What will Texas jobs and the workforce look like in the future? The underlying driver is, of course, patterns in expansion by industry. We recently took a look at this question using our databases and models.
We started with our long-term projections for the Texas economy by detailed sector, then used our occupational system to translate these to results by occupation. This model uses extensive surveys conducted by the US Bureau of Labor Statistics. It is also extensively localized for every county in the state and adjusts for technology shifts (although there are always surprises on that front).
Every industry involves a mixture of jobs across a spectrum. A manufacturing facility, for example, might need managers, accountants, engineers, skilled workers of multiple types, truck drivers, janitorial staff, clerical workers, and numerous other categories. To get estimates of the total demand, our occupational system also considers the numbers of people leaving various professions due to retirement or other reasons.
The categories with the largest numbers of new jobs are concentrated in food service and retail. Even with recent labor-saving technology in this field, this pattern is common given the “person-to-person” nature of these segments. Among the top 30 occupations, eight are in this area (including fast food workers, cooks, retail salespersons, and cashiers, among others). Logistics is another high-growth sector, including materials movers, stockers, and laborers as well as truck drivers. There will also be substantial need for home health aides (with almost 140,000 needed in Texas by 2030), registered nurses, nursing assistants, and medical assistants. High demand is also projected for managers, software developers, janitors, customer service representatives, security guards, salespersons, landscape workers, accountants, and construction laborers.
Looking at the fastest growing in terms of percentage (as opposed to sheer numbers), rapid expansion is projected in renewable energy jobs such as wind turbine service technicians and solar installers. Several medical occupations are also on the list, including nurse practitioners, occupational and physical therapists, and massage therapists. Technology-oriented occupations such as information security analysts, data scientists, and statisticians will also be needed. Exercise trainers, animal caretakers, manicurists, and skincare specialists will see notable growth.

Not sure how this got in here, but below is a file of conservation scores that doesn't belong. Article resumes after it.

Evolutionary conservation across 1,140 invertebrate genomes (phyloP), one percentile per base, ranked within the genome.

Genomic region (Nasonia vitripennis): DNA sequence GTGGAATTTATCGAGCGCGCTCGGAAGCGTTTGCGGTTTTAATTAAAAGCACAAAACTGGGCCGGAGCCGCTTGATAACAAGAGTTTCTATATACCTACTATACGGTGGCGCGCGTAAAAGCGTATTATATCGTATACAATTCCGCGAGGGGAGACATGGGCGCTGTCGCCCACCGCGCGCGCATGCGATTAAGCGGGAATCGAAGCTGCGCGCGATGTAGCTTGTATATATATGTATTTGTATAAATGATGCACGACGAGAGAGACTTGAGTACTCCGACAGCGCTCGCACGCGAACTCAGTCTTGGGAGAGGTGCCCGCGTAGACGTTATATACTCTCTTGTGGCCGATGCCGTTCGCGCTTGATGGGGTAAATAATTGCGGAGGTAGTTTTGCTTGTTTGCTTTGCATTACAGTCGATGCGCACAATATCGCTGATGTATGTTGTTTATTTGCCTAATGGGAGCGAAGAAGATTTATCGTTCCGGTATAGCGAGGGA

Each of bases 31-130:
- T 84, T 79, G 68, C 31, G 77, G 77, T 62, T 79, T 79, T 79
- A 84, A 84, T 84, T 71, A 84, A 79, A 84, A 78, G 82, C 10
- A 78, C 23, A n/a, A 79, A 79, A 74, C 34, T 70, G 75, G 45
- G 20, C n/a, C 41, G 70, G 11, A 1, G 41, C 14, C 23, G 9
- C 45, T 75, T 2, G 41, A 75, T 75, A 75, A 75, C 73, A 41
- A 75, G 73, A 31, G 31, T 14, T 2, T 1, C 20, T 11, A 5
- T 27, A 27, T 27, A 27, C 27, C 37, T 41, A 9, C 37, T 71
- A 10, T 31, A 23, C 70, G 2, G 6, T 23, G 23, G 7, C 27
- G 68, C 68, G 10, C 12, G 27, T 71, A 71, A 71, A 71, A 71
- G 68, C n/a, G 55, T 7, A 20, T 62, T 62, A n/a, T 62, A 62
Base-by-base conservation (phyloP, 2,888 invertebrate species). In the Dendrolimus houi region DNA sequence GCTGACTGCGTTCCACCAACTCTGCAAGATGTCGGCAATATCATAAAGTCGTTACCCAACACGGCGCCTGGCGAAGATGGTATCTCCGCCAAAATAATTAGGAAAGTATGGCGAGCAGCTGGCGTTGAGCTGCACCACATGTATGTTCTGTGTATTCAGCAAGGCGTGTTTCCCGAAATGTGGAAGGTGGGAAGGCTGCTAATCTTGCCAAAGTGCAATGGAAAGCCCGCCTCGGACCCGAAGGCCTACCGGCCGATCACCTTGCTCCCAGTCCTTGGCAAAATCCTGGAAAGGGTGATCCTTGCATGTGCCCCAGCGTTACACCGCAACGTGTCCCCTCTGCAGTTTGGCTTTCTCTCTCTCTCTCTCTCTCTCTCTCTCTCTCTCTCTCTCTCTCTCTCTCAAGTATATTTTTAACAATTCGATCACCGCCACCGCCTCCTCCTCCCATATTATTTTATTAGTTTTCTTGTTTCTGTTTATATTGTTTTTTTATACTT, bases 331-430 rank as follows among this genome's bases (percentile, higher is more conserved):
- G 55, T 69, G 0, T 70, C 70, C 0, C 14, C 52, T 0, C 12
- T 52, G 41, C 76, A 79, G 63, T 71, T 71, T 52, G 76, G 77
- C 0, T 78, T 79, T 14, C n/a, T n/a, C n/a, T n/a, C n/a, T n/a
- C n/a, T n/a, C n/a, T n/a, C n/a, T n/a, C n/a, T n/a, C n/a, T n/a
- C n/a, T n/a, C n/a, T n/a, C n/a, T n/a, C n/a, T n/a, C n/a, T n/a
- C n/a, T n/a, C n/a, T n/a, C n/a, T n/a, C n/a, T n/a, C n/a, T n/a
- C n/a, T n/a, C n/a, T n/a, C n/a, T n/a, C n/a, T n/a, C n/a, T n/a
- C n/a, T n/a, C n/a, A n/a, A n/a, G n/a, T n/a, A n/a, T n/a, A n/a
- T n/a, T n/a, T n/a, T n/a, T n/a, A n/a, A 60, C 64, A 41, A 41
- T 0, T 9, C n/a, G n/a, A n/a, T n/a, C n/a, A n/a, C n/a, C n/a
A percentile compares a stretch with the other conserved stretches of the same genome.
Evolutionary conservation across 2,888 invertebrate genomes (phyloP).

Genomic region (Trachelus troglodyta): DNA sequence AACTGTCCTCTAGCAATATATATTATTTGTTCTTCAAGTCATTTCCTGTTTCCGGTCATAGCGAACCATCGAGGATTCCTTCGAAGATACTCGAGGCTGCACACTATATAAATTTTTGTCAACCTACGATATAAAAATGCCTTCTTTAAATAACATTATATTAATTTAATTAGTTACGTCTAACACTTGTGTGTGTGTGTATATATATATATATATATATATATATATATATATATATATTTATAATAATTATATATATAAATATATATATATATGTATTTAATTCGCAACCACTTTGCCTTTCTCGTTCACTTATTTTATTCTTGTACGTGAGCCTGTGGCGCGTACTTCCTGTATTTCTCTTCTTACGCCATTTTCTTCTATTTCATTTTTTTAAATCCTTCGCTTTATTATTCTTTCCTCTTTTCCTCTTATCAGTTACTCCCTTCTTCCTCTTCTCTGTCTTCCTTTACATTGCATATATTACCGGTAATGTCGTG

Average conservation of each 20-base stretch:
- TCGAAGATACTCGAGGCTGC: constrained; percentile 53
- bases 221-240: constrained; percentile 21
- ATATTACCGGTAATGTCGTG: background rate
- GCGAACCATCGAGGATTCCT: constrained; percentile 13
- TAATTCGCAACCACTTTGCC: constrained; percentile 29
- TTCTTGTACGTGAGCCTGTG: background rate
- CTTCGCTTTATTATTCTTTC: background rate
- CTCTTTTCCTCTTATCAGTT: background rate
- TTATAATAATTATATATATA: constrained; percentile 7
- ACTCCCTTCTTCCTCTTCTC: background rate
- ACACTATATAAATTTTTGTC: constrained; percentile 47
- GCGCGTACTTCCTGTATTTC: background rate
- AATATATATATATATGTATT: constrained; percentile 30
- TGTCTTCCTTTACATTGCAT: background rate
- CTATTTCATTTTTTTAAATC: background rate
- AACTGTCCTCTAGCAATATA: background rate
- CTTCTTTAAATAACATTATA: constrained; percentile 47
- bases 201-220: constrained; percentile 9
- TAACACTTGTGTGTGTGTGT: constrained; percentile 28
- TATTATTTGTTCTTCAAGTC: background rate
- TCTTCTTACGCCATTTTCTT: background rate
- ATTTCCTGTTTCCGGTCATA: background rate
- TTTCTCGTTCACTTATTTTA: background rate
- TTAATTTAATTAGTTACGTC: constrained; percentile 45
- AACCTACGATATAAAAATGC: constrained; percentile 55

These jobs span a broad range of educational requirements and reflect the diversity of our vast business complex. There is an increasing trend toward jobs that require some type of professional or technical certification that can be obtained in a relatively short period of time (and often as an option available in a secondary school setting). Not surprisingly, the longstanding general correlation between educational attainment and lifetime earnings remains firmly intact.
As the population ages and baby boomers retire, there will be ongoing challenges in finding people to fill jobs. The future belongs to the prepared. Stay safe!
Editor’s Note: The above guest column was penned by Dr. M. Ray Perryman, president and CEO of The Perryman Group (www.perrymangroup.com). The Perryman Group has served the needs of over 2,500 clients over the past four decades. The above column appears in The Rio Grande Guardian International News Service with the permission of the author. Perryman can be reached by email via: [email protected].
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